|About this Recording
8.559636 - GLASS, P.: String Quartets Nos. 1-4 (Carducci String Quartet)
Philip Glass (b. 1937)
Although he remains most widely known for a series of innovative works for the stage (notably those in collaboration with producer Robert Wilson), and prior to that a sequence of groundbreaking scores for his own ensemble of electric keyboards, wind instruments and voices, Philip Glass has latterly made significant contributions to both the orchestral and chamber repertoire. The former category comprises eight symphonies and numerous concertos, while the latter features five string quartets. Preceding them were a further three quartets, but these were student works that the composer no longer acknowledges. As with many others before him, Glass has spoken openly of the weight of history hanging over this particular genre—a quality reflected in his own quartets. Interesting, too, is the degree to which they gradually divest themselves of qualities most often associated with Minimalism; their outward repetition taking in an increasing variety of melody and accompaniment.
Something of an exception to this, as in numerous respects, is the First Quartet. Composed in 1966, it comes from the period when, having completed his studies in Paris with the esteemed pedagogue Nadia Boulanger, Glass was in the process of seeking out a compositional ‘way forward’ that avoided the strictures of serial (i.e. twelve-note) music without re-embracing traditional tonality. He had recently been involved in transcribing music by Ravi Shankar for Western instruments, an experience detectable in the present work’s recurrent melodic patterns. A further influence was surely the work of an earlier generation of American experimentalists, notably John Cage, whose String Quartet in Four Parts (1949) also makes use of a limited range of harmonic and rhythmic motifs that are heard in constantly changing formations and continually varied contexts, while having a pronounced Asiatic quality.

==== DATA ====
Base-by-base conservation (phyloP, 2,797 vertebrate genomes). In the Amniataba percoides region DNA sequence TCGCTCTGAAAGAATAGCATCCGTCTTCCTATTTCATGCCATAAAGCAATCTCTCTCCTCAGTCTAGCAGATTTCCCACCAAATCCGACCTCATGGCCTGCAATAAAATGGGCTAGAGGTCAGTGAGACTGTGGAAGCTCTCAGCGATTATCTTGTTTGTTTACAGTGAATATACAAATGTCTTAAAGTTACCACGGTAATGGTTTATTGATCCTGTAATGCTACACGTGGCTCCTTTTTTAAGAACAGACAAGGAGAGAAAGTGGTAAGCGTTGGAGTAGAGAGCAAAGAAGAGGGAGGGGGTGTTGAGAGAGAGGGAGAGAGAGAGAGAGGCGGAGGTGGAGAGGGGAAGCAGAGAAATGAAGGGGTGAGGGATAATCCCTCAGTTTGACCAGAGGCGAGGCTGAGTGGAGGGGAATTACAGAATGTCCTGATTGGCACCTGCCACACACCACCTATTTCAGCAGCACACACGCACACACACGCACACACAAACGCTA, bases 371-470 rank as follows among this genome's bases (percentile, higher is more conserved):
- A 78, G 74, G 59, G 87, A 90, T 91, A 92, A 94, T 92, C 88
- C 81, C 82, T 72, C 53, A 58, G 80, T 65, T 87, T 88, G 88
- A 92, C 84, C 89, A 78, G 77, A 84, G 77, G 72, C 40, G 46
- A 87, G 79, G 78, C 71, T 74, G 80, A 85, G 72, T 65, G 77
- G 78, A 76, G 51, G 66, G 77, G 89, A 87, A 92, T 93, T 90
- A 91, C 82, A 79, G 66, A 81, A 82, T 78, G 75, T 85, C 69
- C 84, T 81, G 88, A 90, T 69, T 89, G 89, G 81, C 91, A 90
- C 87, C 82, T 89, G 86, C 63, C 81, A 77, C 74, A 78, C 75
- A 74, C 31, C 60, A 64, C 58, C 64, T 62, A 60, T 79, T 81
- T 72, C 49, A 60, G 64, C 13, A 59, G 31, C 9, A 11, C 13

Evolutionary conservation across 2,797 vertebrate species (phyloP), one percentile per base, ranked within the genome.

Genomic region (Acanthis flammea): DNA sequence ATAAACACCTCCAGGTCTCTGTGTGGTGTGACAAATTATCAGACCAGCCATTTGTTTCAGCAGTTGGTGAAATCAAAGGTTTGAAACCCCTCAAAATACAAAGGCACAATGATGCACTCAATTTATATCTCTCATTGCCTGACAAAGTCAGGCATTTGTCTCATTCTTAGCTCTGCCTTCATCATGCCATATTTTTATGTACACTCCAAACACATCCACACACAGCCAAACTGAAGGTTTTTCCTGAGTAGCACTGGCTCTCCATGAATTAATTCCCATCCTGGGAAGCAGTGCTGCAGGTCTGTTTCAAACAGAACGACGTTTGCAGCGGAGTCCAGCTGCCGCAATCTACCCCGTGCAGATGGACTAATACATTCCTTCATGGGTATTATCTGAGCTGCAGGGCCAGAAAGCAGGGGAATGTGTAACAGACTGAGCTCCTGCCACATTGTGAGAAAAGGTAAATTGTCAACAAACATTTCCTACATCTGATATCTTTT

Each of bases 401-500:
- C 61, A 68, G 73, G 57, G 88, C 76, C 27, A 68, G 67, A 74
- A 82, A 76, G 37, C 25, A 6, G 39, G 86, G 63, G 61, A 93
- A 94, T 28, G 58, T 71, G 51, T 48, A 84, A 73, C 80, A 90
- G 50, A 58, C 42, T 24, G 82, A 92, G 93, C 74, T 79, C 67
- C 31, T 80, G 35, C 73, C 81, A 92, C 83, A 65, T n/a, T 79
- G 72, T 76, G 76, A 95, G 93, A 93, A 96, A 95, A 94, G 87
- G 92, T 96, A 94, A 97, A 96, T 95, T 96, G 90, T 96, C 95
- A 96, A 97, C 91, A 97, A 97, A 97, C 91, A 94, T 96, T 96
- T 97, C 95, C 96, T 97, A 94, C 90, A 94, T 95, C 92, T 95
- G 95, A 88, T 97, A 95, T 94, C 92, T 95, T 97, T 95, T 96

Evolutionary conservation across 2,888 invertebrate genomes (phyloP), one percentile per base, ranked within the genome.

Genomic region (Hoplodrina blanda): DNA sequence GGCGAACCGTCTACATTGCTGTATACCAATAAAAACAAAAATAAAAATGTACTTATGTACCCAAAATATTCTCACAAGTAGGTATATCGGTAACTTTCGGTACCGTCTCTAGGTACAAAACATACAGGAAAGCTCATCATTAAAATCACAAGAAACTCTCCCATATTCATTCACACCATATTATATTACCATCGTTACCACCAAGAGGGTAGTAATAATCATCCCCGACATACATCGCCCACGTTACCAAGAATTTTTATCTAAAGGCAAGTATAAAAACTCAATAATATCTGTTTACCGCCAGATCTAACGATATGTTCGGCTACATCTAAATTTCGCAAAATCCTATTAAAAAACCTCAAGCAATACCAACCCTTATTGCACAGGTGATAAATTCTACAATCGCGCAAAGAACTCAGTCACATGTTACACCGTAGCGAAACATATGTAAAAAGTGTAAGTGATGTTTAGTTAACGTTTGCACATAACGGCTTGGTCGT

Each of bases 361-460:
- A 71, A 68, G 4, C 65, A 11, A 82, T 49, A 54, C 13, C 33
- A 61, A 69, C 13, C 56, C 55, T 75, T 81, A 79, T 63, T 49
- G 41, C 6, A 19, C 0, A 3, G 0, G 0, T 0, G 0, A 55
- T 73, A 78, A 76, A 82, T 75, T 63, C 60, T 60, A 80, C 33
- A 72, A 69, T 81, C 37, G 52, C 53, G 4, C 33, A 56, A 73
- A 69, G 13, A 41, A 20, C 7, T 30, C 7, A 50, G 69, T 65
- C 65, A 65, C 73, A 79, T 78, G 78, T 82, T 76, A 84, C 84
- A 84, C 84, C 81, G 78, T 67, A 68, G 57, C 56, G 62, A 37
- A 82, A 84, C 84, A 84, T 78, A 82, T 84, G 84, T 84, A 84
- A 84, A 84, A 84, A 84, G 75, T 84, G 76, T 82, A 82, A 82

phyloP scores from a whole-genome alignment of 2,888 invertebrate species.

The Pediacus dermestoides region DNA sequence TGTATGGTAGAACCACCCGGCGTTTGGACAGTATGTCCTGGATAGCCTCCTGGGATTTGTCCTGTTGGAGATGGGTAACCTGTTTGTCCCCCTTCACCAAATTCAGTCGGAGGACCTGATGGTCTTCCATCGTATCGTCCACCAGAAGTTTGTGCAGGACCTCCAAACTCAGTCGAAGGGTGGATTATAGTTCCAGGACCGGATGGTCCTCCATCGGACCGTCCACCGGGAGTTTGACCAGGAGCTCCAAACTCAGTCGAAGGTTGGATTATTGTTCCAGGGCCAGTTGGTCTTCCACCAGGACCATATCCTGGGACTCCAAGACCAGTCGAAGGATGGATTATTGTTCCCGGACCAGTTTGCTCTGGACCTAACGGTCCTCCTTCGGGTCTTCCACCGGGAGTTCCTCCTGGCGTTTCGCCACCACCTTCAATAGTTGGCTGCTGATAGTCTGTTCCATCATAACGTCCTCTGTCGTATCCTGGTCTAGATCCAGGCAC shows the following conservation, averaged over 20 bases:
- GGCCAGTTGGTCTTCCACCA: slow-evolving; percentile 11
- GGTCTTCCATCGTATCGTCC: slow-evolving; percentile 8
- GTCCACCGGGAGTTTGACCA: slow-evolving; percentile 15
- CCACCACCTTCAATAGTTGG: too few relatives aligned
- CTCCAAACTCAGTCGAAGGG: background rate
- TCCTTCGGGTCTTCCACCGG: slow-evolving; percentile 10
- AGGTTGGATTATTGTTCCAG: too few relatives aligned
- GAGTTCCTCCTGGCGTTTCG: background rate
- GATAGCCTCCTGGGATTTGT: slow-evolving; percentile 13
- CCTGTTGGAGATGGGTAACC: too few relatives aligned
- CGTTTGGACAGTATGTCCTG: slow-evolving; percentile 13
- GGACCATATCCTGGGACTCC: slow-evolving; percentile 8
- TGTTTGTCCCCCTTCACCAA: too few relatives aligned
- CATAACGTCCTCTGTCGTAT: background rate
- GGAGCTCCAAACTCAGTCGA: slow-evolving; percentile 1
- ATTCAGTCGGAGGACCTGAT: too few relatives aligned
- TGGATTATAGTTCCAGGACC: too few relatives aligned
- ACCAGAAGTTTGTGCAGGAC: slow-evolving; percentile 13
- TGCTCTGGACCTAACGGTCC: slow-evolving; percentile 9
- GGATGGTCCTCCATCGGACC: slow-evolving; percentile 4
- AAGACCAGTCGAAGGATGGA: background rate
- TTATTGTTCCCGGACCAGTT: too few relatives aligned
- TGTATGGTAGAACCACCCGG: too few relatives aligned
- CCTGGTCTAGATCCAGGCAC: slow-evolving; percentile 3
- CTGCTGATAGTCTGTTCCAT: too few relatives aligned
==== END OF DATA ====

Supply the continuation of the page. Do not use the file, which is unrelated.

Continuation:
The first part unfolds as a series of exchanges between the four instruments that is subtly though extensively varied as to texture and register. The rhythmic profile feels considerably less stable than it was to become in the composer’s later music, while the use of silence to destabilize the ongoing discourse is equally unexpected, yet a sense of music that moves away from and back to its point of departure is already apparent, so ensuring a degree of continuity for all the music’s more unpredictable tendencies. The second part (which is directed to follow after a two-minute pause, indicative of a latent theatrical dimension) unfolds as the virtual ‘reflection’ of its predecessor: the same repertory of melodic and rhythmic gestures may be deployed yet the angle of approach is now more inward and unforced, with the music here seeming even less intent on moving forward than in pursuing a circular orbit around its salient motifs.
The First Quartet was to remain an anomaly in Glass’s output for almost two decades. Its successors then came in relatively swift measure, though it is worth noting that the first two of these are both derived from theatrical sources. In the instance of the Second Quartet (1983), the music emerged as four short interludes for Mabou Mines’s staging of Samuel Beckett’s prose-poem Company, a meditation on mortality whose sombre and fatalistic tone inevitably determined the character of Glass’s music. Thus the first movement unfolds as an undulating rhythm on lower strings, over which violins pursue a doleful melodic idea. The second movement is appreciably more animated in its outlining of related melodic and rhythmic ideas, while the third movement seems more in the way of an intermezzo that wends its wistful though on occasion restive way. The final movement sets the upper and lower strings in purposeful contrast as the music follows an anxious and finally inconclusive course.